Saturday, April 3, 2010


This closeup gives you an idea of how the "wood look" tiles turned out.
We were experimenting to make slate tiles but thought this may be helpful for anyone who wants to make singles or shakes.
You will notice by the white showing on the tiles that we did not finish them once we realized they did not have the look we wanted.
A small wire brush was used to rake the Spackle (dry wall/sheet rock filler) surface to give the appearance of wood grain.

The photo is enlarged so the raking looks distinctive but on the roof looks very authentic. You would need to try different colours and a bit of aging as well.

Bristol board is mat board. Also I would mention that the stone floors we made using a similar technique have stayed flat without any warping or lifting and look the same as when we installed them. The house had been in storage until January since the year 2002.

We would be happy to expand if anyone has any questions.


  1. Thanks a lot for this info, and that in the previous post, really useful :)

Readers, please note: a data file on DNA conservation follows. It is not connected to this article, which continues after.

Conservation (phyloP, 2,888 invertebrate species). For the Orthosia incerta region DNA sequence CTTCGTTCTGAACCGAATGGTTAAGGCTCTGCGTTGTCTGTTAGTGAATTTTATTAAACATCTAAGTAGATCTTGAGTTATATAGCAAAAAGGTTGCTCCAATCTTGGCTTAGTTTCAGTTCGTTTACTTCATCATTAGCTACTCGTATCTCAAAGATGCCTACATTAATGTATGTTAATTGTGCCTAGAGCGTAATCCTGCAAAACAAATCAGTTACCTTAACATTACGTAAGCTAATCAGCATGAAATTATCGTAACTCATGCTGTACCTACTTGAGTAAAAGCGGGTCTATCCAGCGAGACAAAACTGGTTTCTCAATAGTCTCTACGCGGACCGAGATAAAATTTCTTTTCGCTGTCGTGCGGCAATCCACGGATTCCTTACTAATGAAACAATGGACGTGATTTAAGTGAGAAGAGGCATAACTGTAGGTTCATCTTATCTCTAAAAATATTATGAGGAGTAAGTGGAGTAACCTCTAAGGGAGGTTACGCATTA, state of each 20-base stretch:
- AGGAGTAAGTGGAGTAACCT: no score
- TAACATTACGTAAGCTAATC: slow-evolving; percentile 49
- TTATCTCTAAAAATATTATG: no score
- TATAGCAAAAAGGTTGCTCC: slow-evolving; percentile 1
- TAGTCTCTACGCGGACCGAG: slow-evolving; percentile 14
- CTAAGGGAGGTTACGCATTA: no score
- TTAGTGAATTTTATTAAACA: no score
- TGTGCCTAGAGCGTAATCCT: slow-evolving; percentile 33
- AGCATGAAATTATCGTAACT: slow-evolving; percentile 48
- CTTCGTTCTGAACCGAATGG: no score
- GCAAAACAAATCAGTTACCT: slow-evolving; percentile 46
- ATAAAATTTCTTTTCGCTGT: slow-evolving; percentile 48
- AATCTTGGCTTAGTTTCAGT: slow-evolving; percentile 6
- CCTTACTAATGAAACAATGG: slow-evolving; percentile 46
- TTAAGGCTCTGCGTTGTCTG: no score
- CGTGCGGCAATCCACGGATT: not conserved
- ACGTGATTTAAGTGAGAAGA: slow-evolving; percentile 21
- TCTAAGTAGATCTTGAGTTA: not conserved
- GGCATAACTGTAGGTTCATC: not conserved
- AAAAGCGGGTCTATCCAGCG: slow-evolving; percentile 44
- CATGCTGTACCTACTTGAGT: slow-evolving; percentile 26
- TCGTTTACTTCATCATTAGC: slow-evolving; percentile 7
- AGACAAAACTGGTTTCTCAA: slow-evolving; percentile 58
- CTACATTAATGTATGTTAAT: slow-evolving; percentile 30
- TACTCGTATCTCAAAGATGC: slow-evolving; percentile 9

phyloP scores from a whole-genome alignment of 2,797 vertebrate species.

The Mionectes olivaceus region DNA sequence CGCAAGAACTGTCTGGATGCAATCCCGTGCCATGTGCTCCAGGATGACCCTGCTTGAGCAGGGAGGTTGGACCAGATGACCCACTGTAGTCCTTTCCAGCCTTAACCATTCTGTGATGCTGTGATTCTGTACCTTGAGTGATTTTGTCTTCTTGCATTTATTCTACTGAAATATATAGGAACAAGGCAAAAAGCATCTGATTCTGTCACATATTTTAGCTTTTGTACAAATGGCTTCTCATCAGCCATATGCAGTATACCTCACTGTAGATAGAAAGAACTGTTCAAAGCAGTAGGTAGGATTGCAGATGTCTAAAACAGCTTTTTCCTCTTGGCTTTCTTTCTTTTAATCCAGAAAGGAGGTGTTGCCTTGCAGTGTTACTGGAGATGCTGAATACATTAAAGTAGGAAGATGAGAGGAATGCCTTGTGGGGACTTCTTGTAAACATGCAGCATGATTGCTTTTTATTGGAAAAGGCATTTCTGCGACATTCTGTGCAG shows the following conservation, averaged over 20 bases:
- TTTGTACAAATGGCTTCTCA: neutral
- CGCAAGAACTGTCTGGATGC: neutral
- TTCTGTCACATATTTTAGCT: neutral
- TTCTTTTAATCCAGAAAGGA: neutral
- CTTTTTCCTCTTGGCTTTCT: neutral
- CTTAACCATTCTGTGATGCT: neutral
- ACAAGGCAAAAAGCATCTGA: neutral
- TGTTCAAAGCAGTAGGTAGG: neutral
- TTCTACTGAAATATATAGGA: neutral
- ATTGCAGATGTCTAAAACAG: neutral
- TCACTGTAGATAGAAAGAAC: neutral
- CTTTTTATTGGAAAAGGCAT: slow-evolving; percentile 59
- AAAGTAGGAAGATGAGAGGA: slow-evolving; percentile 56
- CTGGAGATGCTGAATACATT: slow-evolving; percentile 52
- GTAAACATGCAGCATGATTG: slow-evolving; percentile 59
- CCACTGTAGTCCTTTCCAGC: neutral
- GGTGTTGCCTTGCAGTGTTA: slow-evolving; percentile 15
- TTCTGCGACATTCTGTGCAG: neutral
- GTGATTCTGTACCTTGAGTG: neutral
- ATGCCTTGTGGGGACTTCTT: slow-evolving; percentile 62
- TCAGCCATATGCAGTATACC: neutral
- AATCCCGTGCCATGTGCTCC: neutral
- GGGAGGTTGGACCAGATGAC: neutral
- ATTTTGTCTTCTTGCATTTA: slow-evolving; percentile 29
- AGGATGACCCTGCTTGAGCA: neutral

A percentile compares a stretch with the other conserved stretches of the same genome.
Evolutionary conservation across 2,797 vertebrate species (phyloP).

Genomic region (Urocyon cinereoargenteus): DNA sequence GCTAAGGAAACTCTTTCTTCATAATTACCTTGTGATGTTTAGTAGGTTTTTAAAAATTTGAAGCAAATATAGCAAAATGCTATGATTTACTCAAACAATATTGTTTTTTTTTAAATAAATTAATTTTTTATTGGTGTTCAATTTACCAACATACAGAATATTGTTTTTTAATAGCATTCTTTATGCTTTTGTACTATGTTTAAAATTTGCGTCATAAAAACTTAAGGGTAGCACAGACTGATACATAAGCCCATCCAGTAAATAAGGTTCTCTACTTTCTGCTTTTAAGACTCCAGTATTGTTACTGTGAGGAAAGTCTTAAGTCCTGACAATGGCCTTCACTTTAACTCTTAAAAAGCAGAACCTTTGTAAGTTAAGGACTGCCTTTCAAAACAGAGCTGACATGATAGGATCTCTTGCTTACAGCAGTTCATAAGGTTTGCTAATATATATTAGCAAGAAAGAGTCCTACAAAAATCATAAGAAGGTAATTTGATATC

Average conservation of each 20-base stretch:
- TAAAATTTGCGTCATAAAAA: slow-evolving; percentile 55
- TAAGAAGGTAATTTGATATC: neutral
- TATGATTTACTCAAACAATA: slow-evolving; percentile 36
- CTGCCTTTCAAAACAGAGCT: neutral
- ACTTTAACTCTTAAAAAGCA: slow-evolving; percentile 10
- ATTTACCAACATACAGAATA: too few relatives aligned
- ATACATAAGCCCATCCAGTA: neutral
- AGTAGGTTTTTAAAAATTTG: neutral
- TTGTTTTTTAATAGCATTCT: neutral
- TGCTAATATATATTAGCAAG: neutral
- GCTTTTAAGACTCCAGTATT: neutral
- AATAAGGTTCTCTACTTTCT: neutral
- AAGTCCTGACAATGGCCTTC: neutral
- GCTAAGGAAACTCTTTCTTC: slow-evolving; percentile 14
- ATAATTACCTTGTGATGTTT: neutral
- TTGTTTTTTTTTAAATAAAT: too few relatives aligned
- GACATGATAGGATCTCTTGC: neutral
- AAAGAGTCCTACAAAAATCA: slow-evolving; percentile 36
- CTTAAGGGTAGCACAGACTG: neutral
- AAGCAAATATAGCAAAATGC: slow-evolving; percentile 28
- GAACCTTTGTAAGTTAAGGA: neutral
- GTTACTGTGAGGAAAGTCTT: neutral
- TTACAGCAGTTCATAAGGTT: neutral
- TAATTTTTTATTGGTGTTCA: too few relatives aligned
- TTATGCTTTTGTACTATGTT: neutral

2. did I miss a post? How did you use the Spackle?
    Make it as a sheet then cut it into shingles when semi dry?

  3. thanks for the response left on my blog! LOL Still amazed that Spackle let itself be cut that easily without chipping or splintering. But I'm guessing spackle is slightly elastic in nature.
    Just thought I'd let you know that I posted a link of this, in my tute blog.
    hugs Karin

    BTW: have you tried commenting here the same way you did on my blog?

  4. Dear Karin, The Spakle is just a very thin layer - almost a film and cut with a sharp mat blade. We measure and pencil the lines to the size to be cut. If the Spakle splinters at all (rarely) then you can choose to use the tile for extra texture - or not. Thaks for posting the link. These tiles really look good and I am excited about how easy (but time consuming) they are to make.... but time consuming is nothing new to a miniaturist!
    Regards Janine